That impetus for immediacy is driving other filmmakers and studios as well. In October, for example, New Line Cinema will release “Rendition,” in which Reese Witherspoon plays a woman whose Egyptian-born husband is snared by a runaway counterterrorism apparatus. Paul Greengrass, the director of “The Bourne Ultimatum,” in which the bad guys belong to a similar rogue unit, is adapting Rajiv Chandrasekaran’s book about the Green Zone in Baghdad, “Imperial Life in the Emerald City,” for Universal Pictures.
Brian De Palma’s “Redacted,” focusing on an Army squad that persecutes an Iraqi family, is to be released in December by Magnolia Pictures. And Sony Pictures is developing a film based on the story of Richard A. Clarke, the former national security official and Bush administration critic.
Among the new films, “Valley of Elah” is sure to be one of the most closely examined, thanks to Mr. Haggis’s credentials — he shared an Oscar for writing “Million Dollar Baby” and was nominated for another as co-writer of “Letters From Iwo Jima” — and because of his opposition to United States policy in Iraq.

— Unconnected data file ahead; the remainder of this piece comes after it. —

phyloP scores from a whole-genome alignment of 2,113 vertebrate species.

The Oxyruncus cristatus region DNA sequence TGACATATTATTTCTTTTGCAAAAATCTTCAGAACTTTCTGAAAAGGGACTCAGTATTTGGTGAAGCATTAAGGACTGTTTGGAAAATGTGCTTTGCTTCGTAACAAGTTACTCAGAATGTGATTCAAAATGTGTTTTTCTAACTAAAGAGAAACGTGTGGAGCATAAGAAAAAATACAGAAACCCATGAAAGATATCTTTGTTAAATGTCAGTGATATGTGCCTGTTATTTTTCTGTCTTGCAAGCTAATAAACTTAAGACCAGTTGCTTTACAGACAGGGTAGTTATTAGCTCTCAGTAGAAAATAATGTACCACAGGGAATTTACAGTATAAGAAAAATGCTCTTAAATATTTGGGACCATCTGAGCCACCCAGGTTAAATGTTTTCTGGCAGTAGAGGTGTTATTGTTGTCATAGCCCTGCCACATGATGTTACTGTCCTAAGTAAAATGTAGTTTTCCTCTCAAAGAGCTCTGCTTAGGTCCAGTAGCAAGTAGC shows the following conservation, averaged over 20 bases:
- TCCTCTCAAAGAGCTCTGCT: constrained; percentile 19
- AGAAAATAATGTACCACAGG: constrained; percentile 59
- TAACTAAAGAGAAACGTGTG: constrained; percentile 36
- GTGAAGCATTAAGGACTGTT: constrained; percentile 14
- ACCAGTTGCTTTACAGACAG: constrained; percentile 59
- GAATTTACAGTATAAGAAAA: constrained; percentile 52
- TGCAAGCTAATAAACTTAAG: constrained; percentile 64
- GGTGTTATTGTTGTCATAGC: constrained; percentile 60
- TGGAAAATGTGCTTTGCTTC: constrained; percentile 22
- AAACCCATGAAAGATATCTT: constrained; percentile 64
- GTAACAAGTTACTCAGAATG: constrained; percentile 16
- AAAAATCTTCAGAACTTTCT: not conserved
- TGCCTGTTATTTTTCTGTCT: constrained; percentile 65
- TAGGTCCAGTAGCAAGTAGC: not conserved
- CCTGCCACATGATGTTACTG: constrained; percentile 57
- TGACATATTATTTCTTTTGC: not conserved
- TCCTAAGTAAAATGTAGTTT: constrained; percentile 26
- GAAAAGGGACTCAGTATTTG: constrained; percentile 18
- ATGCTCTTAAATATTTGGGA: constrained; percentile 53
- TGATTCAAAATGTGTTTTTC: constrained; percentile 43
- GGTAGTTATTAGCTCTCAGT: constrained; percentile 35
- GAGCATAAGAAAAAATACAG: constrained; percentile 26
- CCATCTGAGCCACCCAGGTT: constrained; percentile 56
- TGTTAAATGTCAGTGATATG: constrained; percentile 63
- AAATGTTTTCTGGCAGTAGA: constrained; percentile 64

“This is not one of our brighter moments in America,” Mr. Haggis said in a telephone interview from London, where he is still working on the film’s music. “We should not have gotten involved.”
Still, Mr. Haggis insisted that “Valley of Elah” — the title refers to the site where David fought Goliath — was not intended to enforce his point of view. Rather, he said, it is meant to raise questions about “what it does to these kids” to be deployed in a situation where enemies are often indistinguishable from neutral civilians, and the rules of engagement may force decisions that are difficult to live with.
Despite some obvious fictionalization — the Fort Benning case did not involve the authority-challenging local detective and single mother played by Charlize Theron — the film hews closely enough to fact that Mr. Haggis is considering a dedication to Specialist Davis.
But whether the case truly speaks for returning veterans will not be easily settled, even with help from Warner Independent. The studio plans to supplement some of its promotional screenings with panel discussions of post-traumatic stress disorder, a factor raised in the movie.
“The issues are similar to what a lot of us are coping with,” said an approving Garett Reppenhagen, an Iraq veteran who saw “Valley of Elah” last week at one of the first such screenings in Washington. Mr. Reppenhagen, a member of Iraq Veterans Against the War, helped recruit viewers for the screening.